This scheme would expose parts of the Mornington and Bellarine peninsulas to significantly higher tides, but would protect the "Greater Melbourne" shoreline.

Interestingly this proposal would dramatically reduce the tidal currents through the Heads down to around just a tenth of what they are today and make the port safer for shipping. It is a very "left field" proposal but the proponents say that they believe we are near a tipping point where unstoppable collapses in various ice sheets will give 2m to 5m sea level rises one or two hundred years out from now. Without such dramatic and desperate intervention they claim many coastal cities would be "stuffed" if those scenarios do play out.

I watched the ABC's "4-corners" program last night that was a shocking story about politics and Australia's abject failure to address climate change risks over the last 20 years. Parallels too in the way some counties are ignoring the science around how to best deal with the Covid-19 pandemic.


Posted: Wed, 03 Jun 2020 11:59 pm
by packo
Packo again, with an afterthought post:

I've had some second thoughts about my last reply to baza. Perhaps it was the way baza's original post was framed, but I unintentionally slipped into the "its all about the Heads" mindset that I have previously criticised others for, including the port authorities and those behind the official slack water predictions.

The fact is that in terms of controlling water flow into or out of the Bay, the shallow Great Sands area is as important as the narrow entrance at the Heads. The CSIRO confirmed this during their big Bay study in the 1990s. It is also fairly obvious from the tide curves which show that at max Heads inflow, the height drop across the Great Sands is roughly the same as the height drop through the Heads.

I momentarily overlooked this when I saw baza's point that compared to the 2008 CDP dredging at the Heads, the prior long periods of blasting during the early to mid 1900s actually removed around four times as much rock at that location.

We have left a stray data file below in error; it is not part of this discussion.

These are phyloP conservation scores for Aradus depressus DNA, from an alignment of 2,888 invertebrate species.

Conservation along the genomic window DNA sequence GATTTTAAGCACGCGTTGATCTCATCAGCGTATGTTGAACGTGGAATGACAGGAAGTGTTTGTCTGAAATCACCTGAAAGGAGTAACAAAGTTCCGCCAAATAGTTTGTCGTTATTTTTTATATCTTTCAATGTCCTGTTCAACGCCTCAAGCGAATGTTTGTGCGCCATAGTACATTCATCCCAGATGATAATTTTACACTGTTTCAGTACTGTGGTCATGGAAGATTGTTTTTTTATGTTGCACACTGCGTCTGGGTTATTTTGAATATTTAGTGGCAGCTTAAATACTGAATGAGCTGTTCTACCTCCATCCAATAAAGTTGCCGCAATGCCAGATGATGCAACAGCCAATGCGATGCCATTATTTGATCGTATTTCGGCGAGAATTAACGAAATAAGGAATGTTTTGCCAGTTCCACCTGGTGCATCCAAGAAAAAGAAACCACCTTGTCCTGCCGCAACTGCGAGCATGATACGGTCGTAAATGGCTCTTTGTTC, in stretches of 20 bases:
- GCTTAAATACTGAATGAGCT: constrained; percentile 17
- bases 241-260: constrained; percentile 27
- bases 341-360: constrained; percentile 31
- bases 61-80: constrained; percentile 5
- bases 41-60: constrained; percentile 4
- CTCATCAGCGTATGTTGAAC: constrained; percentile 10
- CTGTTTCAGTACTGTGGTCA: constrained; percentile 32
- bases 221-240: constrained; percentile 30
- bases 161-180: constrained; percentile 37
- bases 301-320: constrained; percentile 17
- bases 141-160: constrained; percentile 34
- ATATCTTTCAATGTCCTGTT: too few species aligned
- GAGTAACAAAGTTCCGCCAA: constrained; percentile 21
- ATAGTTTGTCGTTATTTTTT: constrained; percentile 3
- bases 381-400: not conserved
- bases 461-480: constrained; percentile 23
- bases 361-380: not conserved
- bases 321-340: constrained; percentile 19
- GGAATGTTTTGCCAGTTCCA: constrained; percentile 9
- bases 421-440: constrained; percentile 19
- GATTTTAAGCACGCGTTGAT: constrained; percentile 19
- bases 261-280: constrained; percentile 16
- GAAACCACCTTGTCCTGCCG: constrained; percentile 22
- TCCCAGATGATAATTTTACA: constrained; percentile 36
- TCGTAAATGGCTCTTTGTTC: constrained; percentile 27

Reeling a little in surprise, I then responded that perhaps the increase in tidal amplitude caused by the earlier deepening might have been for times more than the approximately 1cm increase caused by the more recent channel deepening project (CDP). I now am pulling back a little from that position and suggesting a lower "guesstimate" of around just a 2.5cm high tide increase due to both projects.

What I overlooked was the CDP was mainly about South Channel dredging (14.5 million m3) compared to 0.5 million m3 of dredging at the Heads. So to compare the sizes of the two dredging projects based only on the Heads component could be misleading.

It is likely that any 1900s dredging in the South Channel was much smaller in size than the CDP because it mainly concentrated on a small section called "the cut". Most other areas already had sufficient natural depth for the planned drafts back then.

I note that in the OEM "before and after" tidal analysis reports following the CDP shows that while the increase is similar in absolute terms (0.5 to 0.8cm) for all Bay areas, in percentage terms the increase is higher north of The Great Sands than south of it. This supports the view that part of the increase in tidal range is attributable to the dredging of the South Channel rather than it being "all about the Heads".

So the final points are that the increase in high tide due to:
a) ALL dredging programs is fairly small with a "Packo guesstimate" at around 2.5cm.
b) sea level rise from 1920 to 2020, is approximately 15cm.
c) severe storm surges, is around 70cm.



Posted: Sun, 07 Jun 2020 9:26 pm
by baza
Thanks Packo ,

Appreciate the time you have spent on my enquiry.

Based on your estimate, the figure I was advised of a 50 ft impact on the high water position on the shoreline of Port Phillip bay (or at least in the city of Kingston) due to the early 1900's operation might be incorrect, although I am not sure how much 25 mm or so overall increase in bay water level would have on the shallow shoreline.

When I thought about it a bit more I guess it doesn't make much difference to the level of the Bay as a whole how deep they blast the channel at the heads , that would allow more local water to flow in and out between the high and low tides and or storm surges and that seems to have been evident by the more recent beach erosion down the southern end of the bay, but natural equilibrium eventually takes over as far as the whole bay is concerned I guess, and that can only really be effected by an overall increase of sea level in the ocean over time..or subsidence in the bay whichever comes first.

Nice chatting with you and keep safe.